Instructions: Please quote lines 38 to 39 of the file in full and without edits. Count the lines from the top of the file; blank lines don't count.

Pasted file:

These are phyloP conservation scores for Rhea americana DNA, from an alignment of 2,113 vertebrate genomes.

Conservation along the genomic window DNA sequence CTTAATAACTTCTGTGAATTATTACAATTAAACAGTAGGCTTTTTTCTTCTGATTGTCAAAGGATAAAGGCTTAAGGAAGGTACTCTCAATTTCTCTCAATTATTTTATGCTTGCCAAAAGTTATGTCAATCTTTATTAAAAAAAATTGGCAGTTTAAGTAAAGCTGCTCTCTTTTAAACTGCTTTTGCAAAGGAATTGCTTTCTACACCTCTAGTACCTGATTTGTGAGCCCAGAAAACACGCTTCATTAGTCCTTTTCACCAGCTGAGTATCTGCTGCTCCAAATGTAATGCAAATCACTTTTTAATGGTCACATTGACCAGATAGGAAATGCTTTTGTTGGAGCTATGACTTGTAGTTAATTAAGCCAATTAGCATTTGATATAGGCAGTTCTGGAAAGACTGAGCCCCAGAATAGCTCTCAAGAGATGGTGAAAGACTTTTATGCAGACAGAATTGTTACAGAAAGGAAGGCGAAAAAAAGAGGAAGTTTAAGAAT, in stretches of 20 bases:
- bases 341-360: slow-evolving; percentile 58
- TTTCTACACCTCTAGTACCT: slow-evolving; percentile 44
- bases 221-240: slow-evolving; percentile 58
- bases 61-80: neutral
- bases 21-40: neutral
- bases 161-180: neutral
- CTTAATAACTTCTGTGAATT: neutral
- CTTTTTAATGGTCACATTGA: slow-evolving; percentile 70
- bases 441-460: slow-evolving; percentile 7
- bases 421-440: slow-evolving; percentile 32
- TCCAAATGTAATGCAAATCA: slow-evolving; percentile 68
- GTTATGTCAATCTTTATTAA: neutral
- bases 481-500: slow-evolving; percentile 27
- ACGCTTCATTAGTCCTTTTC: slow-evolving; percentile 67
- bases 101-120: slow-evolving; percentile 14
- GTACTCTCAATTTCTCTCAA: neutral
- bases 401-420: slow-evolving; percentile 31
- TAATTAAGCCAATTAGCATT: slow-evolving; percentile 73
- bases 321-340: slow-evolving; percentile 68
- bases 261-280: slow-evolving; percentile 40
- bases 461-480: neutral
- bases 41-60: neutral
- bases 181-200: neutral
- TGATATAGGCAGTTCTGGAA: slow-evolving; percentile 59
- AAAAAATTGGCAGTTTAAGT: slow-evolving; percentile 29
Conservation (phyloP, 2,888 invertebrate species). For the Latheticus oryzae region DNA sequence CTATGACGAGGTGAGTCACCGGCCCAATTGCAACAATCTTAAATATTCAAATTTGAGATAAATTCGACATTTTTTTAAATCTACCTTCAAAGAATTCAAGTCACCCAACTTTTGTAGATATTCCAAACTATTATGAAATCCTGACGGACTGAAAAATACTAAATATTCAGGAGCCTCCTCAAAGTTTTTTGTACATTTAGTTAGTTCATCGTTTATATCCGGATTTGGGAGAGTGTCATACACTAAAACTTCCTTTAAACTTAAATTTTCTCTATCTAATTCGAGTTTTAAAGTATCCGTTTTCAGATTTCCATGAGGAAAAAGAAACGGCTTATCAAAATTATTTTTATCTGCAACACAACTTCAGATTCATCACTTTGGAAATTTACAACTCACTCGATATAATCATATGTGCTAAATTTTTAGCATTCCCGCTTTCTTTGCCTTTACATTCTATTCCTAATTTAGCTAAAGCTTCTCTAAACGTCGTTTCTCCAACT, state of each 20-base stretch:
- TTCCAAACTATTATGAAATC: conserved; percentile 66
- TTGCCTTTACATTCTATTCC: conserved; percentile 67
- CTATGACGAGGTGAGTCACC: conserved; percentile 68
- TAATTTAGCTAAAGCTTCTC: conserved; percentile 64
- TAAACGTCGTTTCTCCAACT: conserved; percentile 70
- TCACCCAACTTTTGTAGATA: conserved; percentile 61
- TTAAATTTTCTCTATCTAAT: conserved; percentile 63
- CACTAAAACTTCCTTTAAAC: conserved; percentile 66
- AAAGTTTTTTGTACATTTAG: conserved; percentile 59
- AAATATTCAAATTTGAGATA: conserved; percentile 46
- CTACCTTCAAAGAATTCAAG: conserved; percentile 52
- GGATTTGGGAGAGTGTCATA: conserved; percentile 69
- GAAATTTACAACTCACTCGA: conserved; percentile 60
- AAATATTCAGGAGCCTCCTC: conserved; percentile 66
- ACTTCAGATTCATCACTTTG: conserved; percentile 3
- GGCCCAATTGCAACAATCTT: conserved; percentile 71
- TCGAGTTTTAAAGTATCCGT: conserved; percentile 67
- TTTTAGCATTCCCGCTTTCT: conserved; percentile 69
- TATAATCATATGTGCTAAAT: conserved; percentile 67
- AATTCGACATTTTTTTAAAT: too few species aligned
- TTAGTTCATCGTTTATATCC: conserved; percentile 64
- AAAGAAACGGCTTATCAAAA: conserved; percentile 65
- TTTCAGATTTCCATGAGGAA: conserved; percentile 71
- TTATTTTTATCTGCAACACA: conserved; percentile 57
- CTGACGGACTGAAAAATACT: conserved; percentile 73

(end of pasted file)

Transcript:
- AAATATTCAAATTTGAGATA: conserved; percentile 46
- CTACCTTCAAAGAATTCAAG: conserved; percentile 52